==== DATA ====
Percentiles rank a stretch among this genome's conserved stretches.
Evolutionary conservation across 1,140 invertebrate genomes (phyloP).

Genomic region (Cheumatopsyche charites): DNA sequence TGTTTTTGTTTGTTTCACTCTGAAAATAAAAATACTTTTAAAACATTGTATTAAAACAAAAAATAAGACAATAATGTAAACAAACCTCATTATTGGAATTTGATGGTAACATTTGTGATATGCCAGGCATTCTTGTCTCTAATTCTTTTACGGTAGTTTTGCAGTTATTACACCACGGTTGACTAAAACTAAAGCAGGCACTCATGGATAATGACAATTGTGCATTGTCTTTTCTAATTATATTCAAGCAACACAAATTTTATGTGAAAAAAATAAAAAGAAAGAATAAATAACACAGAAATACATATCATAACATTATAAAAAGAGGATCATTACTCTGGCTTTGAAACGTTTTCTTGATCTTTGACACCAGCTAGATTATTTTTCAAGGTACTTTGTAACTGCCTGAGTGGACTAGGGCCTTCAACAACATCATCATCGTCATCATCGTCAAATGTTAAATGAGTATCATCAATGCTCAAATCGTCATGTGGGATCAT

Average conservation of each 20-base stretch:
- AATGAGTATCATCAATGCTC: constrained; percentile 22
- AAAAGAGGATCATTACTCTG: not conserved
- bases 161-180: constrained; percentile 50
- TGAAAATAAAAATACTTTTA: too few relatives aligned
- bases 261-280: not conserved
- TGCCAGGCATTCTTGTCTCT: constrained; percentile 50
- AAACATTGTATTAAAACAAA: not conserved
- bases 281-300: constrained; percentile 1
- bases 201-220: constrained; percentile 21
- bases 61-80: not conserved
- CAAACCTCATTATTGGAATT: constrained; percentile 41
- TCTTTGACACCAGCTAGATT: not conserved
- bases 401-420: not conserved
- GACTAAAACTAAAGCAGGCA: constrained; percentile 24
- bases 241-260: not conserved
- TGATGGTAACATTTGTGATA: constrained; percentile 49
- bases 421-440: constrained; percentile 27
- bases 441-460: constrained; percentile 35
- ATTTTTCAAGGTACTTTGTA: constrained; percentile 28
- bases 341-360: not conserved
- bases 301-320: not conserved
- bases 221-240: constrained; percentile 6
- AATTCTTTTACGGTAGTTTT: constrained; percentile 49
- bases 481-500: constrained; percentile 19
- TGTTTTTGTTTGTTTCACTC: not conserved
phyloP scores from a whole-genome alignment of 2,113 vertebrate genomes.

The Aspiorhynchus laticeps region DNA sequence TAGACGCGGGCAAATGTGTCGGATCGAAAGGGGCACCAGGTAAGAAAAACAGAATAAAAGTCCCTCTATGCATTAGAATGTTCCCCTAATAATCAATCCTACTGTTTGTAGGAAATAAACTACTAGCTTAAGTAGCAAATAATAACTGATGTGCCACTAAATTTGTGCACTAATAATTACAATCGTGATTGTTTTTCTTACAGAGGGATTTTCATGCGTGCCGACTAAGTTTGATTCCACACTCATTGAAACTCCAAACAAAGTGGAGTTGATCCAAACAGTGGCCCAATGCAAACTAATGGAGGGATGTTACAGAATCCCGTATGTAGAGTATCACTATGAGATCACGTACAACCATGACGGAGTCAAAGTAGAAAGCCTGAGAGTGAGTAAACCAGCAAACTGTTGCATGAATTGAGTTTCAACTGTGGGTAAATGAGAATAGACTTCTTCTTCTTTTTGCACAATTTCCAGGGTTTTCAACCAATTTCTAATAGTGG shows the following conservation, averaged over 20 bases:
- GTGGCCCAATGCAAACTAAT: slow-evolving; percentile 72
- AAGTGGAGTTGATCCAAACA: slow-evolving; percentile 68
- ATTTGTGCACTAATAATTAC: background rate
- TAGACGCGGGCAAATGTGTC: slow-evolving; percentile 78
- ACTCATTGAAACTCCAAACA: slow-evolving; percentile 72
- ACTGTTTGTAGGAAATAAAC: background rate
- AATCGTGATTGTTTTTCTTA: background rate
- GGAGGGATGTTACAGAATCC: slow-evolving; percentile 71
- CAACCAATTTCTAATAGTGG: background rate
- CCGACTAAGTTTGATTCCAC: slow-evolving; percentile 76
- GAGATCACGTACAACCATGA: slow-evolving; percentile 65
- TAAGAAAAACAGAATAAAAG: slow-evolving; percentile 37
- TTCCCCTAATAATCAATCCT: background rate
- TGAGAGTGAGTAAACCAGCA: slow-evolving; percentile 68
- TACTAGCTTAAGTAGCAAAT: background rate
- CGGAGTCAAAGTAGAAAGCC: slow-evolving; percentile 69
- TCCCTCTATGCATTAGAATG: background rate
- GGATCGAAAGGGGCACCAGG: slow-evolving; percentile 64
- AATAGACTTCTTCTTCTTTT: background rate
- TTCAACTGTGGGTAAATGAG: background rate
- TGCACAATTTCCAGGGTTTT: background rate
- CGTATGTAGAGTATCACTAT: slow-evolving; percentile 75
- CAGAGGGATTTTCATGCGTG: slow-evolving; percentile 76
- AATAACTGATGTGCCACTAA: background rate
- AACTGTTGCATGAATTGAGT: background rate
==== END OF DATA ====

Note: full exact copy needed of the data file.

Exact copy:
Percentiles rank a stretch among this genome's conserved stretches.
Evolutionary conservation across 1,140 invertebrate genomes (phyloP).

Genomic region (Cheumatopsyche charites): DNA sequence TGTTTTTGTTTGTTTCACTCTGAAAATAAAAATACTTTTAAAACATTGTATTAAAACAAAAAATAAGACAATAATGTAAACAAACCTCATTATTGGAATTTGATGGTAACATTTGTGATATGCCAGGCATTCTTGTCTCTAATTCTTTTACGGTAGTTTTGCAGTTATTACACCACGGTTGACTAAAACTAAAGCAGGCACTCATGGATAATGACAATTGTGCATTGTCTTTTCTAATTATATTCAAGCAACACAAATTTTATGTGAAAAAAATAAAAAGAAAGAATAAATAACACAGAAATACATATCATAACATTATAAAAAGAGGATCATTACTCTGGCTTTGAAACGTTTTCTTGATCTTTGACACCAGCTAGATTATTTTTCAAGGTACTTTGTAACTGCCTGAGTGGACTAGGGCCTTCAACAACATCATCATCGTCATCATCGTCAAATGTTAAATGAGTATCATCAATGCTCAAATCGTCATGTGGGATCAT

Average conservation of each 20-base stretch:
- AATGAGTATCATCAATGCTC: constrained; percentile 22
- AAAAGAGGATCATTACTCTG: not conserved
- bases 161-180: constrained; percentile 50
- TGAAAATAAAAATACTTTTA: too few relatives aligned
- bases 261-280: not conserved
- TGCCAGGCATTCTTGTCTCT: constrained; percentile 50
- AAACATTGTATTAAAACAAA: not conserved
- bases 281-300: constrained; percentile 1
- bases 201-220: constrained; percentile 21
- bases 61-80: not conserved
- CAAACCTCATTATTGGAATT: constrained; percentile 41
- TCTTTGACACCAGCTAGATT: not conserved
- bases 401-420: not conserved
- GACTAAAACTAAAGCAGGCA: constrained; percentile 24
- bases 241-260: not conserved
- TGATGGTAACATTTGTGATA: constrained; percentile 49
- bases 421-440: constrained; percentile 27
- bases 441-460: constrained; percentile 35
- ATTTTTCAAGGTACTTTGTA: constrained; percentile 28
- bases 341-360: not conserved
- bases 301-320: not conserved
- bases 221-240: constrained; percentile 6
- AATTCTTTTACGGTAGTTTT: constrained; percentile 49
- bases 481-500: constrained; percentile 19
- TGTTTTTGTTTGTTTCACTC: not conserved
phyloP scores from a whole-genome alignment of 2,113 vertebrate genomes.

The Aspiorhynchus laticeps region DNA sequence TAGACGCGGGCAAATGTGTCGGATCGAAAGGGGCACCAGGTAAGAAAAACAGAATAAAAGTCCCTCTATGCATTAGAATGTTCCCCTAATAATCAATCCTACTGTTTGTAGGAAATAAACTACTAGCTTAAGTAGCAAATAATAACTGATGTGCCACTAAATTTGTGCACTAATAATTACAATCGTGATTGTTTTTCTTACAGAGGGATTTTCATGCGTGCCGACTAAGTTTGATTCCACACTCATTGAAACTCCAAACAAAGTGGAGTTGATCCAAACAGTGGCCCAATGCAAACTAATGGAGGGATGTTACAGAATCCCGTATGTAGAGTATCACTATGAGATCACGTACAACCATGACGGAGTCAAAGTAGAAAGCCTGAGAGTGAGTAAACCAGCAAACTGTTGCATGAATTGAGTTTCAACTGTGGGTAAATGAGAATAGACTTCTTCTTCTTTTTGCACAATTTCCAGGGTTTTCAACCAATTTCTAATAGTGG shows the following conservation, averaged over 20 bases:
- GTGGCCCAATGCAAACTAAT: slow-evolving; percentile 72
- AAGTGGAGTTGATCCAAACA: slow-evolving; percentile 68
- ATTTGTGCACTAATAATTAC: background rate
- TAGACGCGGGCAAATGTGTC: slow-evolving; percentile 78
- ACTCATTGAAACTCCAAACA: slow-evolving; percentile 72
- ACTGTTTGTAGGAAATAAAC: background rate
- AATCGTGATTGTTTTTCTTA: background rate
- GGAGGGATGTTACAGAATCC: slow-evolving; percentile 71
- CAACCAATTTCTAATAGTGG: background rate
- CCGACTAAGTTTGATTCCAC: slow-evolving; percentile 76
- GAGATCACGTACAACCATGA: slow-evolving; percentile 65
- TAAGAAAAACAGAATAAAAG: slow-evolving; percentile 37
- TTCCCCTAATAATCAATCCT: background rate
- TGAGAGTGAGTAAACCAGCA: slow-evolving; percentile 68
- TACTAGCTTAAGTAGCAAAT: background rate
- CGGAGTCAAAGTAGAAAGCC: slow-evolving; percentile 69
- TCCCTCTATGCATTAGAATG: background rate
- GGATCGAAAGGGGCACCAGG: slow-evolving; percentile 64
- AATAGACTTCTTCTTCTTTT: background rate
- TTCAACTGTGGGTAAATGAG: background rate
- TGCACAATTTCCAGGGTTTT: background rate
- CGTATGTAGAGTATCACTAT: slow-evolving; percentile 75
- CAGAGGGATTTTCATGCGTG: slow-evolving; percentile 76
- AATAACTGATGTGCCACTAA: background rate
- AACTGTTGCATGAATTGAGT: background rate